Thank you very much for joining us at this side event on the protection of women human rights defenders. This is a subject of great significance and it is an honour for me to be with so many prominent advocates for this cause.
Human rights defenders are people who stand up for other people’s rights, often at the risk of threats, intimidation and violence. Norway has been actively involved, including through the UN, in protecting and supporting human rights defenders for many years. We believe that creating a safe and enabling environment for human rights defenders should be a fundamental objective for any society. We are deeply concerned that human rights defenders in all regions continue to experience threats and discrimination in their work.
The UN Declaration on human rights defenders, adopted by the General Assembly in 1998, tells us that we all have a role to fulfil as human rights defenders. It underscores that to defend the human rights of others is key to a tolerant and participative society and an investment in rule of law and democracy.
The right to freedom of opinion and expression, and the right to peaceful assembly and association, are fundamental human rights. In states were human rights defenders are oppressed, these rights are threatened. It is important to remember that states do not need to agree with human rights defenders. They are none the less obliged to accept their work and to protect their rights.
Women human rights defenders play a crucial role in the development agenda, as they relate to the most vulnerable and marginalized individuals in society. We also know that women human rights defenders face particular challenges and difficulties. They are vulnerable to violence and sexual abuse and they experience discrimination because of the historical and structural inequalities in power relations in their societies. Too often, their families and dependants may be directly threatened as well.
Last fall Norway led the negotiations resulting in the first ever resolution on protecting women human rights defenders in the UN General Assembly.
The resolution sends a clear message that oppression of women human rights defenders must never be accepted. It prescribes a number of steps to be taken by states to prevent violence, violations and abuses against anyone who defends the human rights of women.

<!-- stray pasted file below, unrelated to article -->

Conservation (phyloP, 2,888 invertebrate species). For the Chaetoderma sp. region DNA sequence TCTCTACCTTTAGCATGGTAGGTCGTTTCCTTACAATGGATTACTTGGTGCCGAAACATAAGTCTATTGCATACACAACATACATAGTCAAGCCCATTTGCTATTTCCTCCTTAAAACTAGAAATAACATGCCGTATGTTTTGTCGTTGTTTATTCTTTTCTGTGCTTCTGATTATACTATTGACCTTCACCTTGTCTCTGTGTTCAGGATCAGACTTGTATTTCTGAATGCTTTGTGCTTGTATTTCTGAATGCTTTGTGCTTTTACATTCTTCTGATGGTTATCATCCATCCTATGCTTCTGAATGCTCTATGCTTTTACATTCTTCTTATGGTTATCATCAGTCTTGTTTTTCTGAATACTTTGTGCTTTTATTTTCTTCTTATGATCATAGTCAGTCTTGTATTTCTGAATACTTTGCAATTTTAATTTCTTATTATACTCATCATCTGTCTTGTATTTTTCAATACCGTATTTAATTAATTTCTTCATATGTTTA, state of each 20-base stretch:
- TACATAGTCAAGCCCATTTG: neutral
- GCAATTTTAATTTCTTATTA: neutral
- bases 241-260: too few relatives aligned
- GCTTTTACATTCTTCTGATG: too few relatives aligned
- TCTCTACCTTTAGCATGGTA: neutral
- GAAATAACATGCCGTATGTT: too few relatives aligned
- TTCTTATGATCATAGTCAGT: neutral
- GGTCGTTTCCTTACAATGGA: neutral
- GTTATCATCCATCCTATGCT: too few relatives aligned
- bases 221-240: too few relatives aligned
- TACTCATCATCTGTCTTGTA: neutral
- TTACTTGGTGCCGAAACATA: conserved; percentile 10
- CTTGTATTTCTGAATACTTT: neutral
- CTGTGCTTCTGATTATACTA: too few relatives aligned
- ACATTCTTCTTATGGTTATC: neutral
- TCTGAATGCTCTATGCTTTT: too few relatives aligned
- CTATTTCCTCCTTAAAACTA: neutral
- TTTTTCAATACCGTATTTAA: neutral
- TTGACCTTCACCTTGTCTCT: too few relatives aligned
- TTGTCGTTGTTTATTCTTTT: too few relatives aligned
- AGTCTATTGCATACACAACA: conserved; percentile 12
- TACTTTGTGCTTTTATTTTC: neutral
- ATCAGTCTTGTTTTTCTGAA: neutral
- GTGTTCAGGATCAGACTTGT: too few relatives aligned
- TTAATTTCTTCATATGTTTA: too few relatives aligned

We have committed ourselves to implementing special measures to protect women human rights defenders. We have agreed that it is unacceptable to criminalize, stigmatize or curtail the work of these defenders. We have agreed to prevent and stop the use of national laws to hinder or limit their work. We have also agreed to review and amend national legislation that is inconsistent with international human rights law.
Furthermore, the resolution calls on all states to ensure protection of women human rights defenders from intimidation or reprisals when they cooperate with international institutions as well as regional and international human rights mechanisms.
In conclusion, we believe that the resolution is an important step in the right direction. The challenge before us now is to find the best ways to reduce the gap between the obligations of states and the realities on the ground in terms of protecting women human rights defenders. The real work to protect women human rights defenders has only started, and must be pursued outside the UN as well as within.
The panel today consists of people who know what it means to protect women human rights defenders on the ground. Some of them are human rights defenders themselves. I look forward to hearing their opinions and to the discussion on how to translate words into action when it comes to protecting women human rights defenders.
We are very lucky to have Charlotte Bunch here to moderate this panel. She is a leading scholar on women’s human rights and a Board Member of the Association for Women’s Rights in Development.